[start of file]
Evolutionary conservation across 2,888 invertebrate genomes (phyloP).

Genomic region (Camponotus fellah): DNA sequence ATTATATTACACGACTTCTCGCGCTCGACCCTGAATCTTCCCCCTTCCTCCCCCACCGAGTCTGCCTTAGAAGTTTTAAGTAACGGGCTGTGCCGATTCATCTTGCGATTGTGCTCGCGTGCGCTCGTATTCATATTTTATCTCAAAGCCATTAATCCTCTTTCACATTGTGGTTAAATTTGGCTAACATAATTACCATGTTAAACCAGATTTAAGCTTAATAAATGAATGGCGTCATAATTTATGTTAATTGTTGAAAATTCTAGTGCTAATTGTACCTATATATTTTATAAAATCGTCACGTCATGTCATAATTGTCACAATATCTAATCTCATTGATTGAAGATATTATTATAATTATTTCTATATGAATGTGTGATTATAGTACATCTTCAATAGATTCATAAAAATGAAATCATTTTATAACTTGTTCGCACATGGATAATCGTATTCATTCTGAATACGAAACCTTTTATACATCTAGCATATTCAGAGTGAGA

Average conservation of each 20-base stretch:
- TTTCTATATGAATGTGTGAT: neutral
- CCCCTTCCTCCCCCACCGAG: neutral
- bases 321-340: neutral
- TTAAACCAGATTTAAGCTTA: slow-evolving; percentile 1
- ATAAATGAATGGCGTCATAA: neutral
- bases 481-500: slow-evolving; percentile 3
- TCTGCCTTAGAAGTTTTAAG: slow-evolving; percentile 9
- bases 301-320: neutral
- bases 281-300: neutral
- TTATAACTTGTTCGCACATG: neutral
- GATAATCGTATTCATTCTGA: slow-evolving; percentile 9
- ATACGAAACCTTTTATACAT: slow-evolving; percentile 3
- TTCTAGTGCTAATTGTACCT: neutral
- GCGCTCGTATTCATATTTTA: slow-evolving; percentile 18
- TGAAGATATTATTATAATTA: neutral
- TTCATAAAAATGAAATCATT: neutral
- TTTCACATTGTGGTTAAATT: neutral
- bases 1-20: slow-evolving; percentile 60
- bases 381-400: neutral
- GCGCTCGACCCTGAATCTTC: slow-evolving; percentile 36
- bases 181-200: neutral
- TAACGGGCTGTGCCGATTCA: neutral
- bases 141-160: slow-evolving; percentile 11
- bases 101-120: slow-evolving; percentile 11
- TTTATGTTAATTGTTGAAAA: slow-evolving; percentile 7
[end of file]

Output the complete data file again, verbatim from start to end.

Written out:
Evolutionary conservation across 2,888 invertebrate genomes (phyloP).

Genomic region (Camponotus fellah): DNA sequence ATTATATTACACGACTTCTCGCGCTCGACCCTGAATCTTCCCCCTTCCTCCCCCACCGAGTCTGCCTTAGAAGTTTTAAGTAACGGGCTGTGCCGATTCATCTTGCGATTGTGCTCGCGTGCGCTCGTATTCATATTTTATCTCAAAGCCATTAATCCTCTTTCACATTGTGGTTAAATTTGGCTAACATAATTACCATGTTAAACCAGATTTAAGCTTAATAAATGAATGGCGTCATAATTTATGTTAATTGTTGAAAATTCTAGTGCTAATTGTACCTATATATTTTATAAAATCGTCACGTCATGTCATAATTGTCACAATATCTAATCTCATTGATTGAAGATATTATTATAATTATTTCTATATGAATGTGTGATTATAGTACATCTTCAATAGATTCATAAAAATGAAATCATTTTATAACTTGTTCGCACATGGATAATCGTATTCATTCTGAATACGAAACCTTTTATACATCTAGCATATTCAGAGTGAGA

Average conservation of each 20-base stretch:
- TTTCTATATGAATGTGTGAT: neutral
- CCCCTTCCTCCCCCACCGAG: neutral
- bases 321-340: neutral
- TTAAACCAGATTTAAGCTTA: slow-evolving; percentile 1
- ATAAATGAATGGCGTCATAA: neutral
- bases 481-500: slow-evolving; percentile 3
- TCTGCCTTAGAAGTTTTAAG: slow-evolving; percentile 9
- bases 301-320: neutral
- bases 281-300: neutral
- TTATAACTTGTTCGCACATG: neutral
- GATAATCGTATTCATTCTGA: slow-evolving; percentile 9
- ATACGAAACCTTTTATACAT: slow-evolving; percentile 3
- TTCTAGTGCTAATTGTACCT: neutral
- GCGCTCGTATTCATATTTTA: slow-evolving; percentile 18
- TGAAGATATTATTATAATTA: neutral
- TTCATAAAAATGAAATCATT: neutral
- TTTCACATTGTGGTTAAATT: neutral
- bases 1-20: slow-evolving; percentile 60
- bases 381-400: neutral
- GCGCTCGACCCTGAATCTTC: slow-evolving; percentile 36
- bases 181-200: neutral
- TAACGGGCTGTGCCGATTCA: neutral
- bases 141-160: slow-evolving; percentile 11
- bases 101-120: slow-evolving; percentile 11
- TTTATGTTAATTGTTGAAAA: slow-evolving; percentile 7